As thousands of women gather on the National Mall to advocate for women’s rights, here’s one issue that policymakers can address: wage growth. By closing the gender wage gap and eliminating the inequality that has kept nearly all workers’ pay from rising with productivity, we could raise women’s median hourly wages by 69 percent—from $15.67 to $26.47.
Over the last several decades, women have entered the workforce in record numbers and made great strides in educational attainment. Nevertheless, when compared with men, women are still paid less, are more likely to hold low-wage jobs, and are more likely to live in poverty. Typical women are paid only 83 cents for every dollar paid to a typical man. Gender wage disparities are present at all wage levels and within education categories, occupations, and sectors—sometimes to a grave degree. For example, relative to white non-Hispanic men, black and Hispanic women workers are paid only 65 cents and 58 cents on the dollar.
Closing the gender wage gap is absolutely essential to helping women achieve economic security. But in order to bring genuine economic security to American women and their families, we must do more. In particular, we must reverse the decades-long trend of stagnant wages for the vast majority of workers. Indeed, while the gender wage gap has persisted, hourly wage growth for the vast majority of workers has stalled, as the benefits of increased productivity have accrued to those at the top. This is the result of intentional policy decisions that have eroded the leverage of the vast majority of workers to secure higher wages.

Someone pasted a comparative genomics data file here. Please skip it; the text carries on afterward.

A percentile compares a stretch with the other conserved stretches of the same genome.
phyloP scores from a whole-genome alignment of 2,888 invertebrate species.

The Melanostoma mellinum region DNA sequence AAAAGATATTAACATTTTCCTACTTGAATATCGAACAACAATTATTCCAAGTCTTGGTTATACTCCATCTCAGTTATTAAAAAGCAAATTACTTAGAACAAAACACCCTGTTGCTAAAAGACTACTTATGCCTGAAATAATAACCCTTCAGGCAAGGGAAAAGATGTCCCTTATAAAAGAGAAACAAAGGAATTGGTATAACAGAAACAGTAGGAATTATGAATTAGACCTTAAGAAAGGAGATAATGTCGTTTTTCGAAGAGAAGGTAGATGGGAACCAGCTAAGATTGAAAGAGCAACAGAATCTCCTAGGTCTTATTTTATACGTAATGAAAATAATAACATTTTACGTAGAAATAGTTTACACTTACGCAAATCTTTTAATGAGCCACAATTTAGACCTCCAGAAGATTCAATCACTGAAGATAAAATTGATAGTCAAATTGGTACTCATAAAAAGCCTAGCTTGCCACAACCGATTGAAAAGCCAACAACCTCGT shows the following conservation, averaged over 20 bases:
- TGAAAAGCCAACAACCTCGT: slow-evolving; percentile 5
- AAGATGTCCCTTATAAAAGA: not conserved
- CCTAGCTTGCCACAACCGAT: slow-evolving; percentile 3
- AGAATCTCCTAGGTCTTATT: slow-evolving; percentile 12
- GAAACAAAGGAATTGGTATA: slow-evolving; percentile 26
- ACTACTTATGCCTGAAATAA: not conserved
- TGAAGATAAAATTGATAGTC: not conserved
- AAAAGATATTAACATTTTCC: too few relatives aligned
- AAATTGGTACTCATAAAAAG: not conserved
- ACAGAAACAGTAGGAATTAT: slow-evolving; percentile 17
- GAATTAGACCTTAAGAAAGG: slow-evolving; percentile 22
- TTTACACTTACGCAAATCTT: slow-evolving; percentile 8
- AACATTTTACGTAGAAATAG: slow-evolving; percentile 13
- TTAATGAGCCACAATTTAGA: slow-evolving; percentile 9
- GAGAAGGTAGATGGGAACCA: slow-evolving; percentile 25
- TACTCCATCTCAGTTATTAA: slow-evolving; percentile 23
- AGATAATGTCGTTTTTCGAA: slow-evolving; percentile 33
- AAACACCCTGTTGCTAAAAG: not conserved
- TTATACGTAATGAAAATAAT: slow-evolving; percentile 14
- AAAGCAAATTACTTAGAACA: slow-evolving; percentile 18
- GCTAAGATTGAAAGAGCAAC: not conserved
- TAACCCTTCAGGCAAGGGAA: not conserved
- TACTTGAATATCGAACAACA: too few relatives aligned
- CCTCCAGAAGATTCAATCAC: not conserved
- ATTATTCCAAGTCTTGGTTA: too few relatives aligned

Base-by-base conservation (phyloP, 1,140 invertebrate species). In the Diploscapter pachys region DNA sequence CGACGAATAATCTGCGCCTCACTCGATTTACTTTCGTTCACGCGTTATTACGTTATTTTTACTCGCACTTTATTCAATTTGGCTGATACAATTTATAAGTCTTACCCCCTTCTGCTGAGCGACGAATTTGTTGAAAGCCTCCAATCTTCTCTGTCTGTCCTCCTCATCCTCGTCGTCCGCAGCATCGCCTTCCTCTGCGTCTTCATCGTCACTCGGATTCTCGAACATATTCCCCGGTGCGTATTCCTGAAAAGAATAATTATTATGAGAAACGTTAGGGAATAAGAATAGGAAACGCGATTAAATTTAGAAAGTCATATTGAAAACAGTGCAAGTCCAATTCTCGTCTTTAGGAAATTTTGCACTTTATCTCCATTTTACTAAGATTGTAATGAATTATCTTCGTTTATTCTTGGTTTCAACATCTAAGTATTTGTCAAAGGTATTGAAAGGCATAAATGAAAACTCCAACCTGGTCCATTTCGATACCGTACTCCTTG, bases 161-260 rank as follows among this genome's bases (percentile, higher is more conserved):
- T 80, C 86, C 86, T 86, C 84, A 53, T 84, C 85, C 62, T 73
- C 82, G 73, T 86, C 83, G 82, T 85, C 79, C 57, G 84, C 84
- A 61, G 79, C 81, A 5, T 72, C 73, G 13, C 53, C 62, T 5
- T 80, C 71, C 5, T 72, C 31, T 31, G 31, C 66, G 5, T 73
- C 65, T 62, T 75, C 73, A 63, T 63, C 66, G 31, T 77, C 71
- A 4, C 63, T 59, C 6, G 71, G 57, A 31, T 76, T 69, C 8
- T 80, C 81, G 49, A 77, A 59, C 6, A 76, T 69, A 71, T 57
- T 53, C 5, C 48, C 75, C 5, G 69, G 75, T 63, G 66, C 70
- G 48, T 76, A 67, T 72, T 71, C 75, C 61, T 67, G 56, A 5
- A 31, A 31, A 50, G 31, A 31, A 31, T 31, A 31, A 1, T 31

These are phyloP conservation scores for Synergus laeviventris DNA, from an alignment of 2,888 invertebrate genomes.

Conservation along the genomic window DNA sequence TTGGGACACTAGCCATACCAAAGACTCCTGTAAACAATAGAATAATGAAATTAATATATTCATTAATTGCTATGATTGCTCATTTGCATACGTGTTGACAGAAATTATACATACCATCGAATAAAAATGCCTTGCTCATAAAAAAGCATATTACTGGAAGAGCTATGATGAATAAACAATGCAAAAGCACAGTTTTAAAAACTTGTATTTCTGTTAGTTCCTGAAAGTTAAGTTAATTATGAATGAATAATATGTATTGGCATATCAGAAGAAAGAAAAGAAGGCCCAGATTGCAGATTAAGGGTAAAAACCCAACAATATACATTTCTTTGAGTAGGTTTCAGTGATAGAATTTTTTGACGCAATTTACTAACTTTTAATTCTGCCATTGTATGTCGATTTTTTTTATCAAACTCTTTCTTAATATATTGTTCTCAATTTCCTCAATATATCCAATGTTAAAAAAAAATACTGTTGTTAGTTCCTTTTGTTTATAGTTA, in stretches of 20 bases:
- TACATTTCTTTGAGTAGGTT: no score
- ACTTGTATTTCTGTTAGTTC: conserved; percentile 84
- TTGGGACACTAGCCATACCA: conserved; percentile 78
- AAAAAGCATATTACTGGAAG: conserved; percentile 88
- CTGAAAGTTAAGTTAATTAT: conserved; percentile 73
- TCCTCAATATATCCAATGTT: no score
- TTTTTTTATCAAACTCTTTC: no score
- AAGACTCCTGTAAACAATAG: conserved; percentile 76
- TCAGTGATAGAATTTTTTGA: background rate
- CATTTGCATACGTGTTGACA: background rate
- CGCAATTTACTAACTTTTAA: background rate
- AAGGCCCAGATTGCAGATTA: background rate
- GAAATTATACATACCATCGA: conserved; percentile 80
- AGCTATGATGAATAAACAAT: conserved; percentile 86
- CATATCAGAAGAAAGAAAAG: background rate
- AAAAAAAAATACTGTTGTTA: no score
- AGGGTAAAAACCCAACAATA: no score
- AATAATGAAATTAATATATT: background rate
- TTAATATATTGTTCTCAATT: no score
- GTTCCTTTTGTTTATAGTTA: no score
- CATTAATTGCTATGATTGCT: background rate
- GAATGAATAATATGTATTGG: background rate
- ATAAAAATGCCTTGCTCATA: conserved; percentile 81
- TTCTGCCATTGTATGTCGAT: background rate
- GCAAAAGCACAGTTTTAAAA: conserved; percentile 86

To truly maximize women’s economic potential, we must focus on closing the gender wage gap and raising wages more generally.
The figure above shows how much higher wages would be today for typical workers regardless of gender, if we eliminated the gender wage gap and pursued broadly shared prosperity.
The bottom line: gender wage parity does not improve women’s economic prospects to the greatest possible extent if wages for men and women remain equal but stagnant in the future. Thus, wage growth is a women’s issue. To maximize women’s economic security, we must raise wages by pursuing policies that intentionally tilt bargaining power back toward low- and moderate-wage workers. Additionally, policies should be pursued to end discrimination in hiring, pay setting, and promotions. Finally, better workplace infrastructure, such as paid sick leave and subsidized child care, should be implemented to provide stability for women and working families.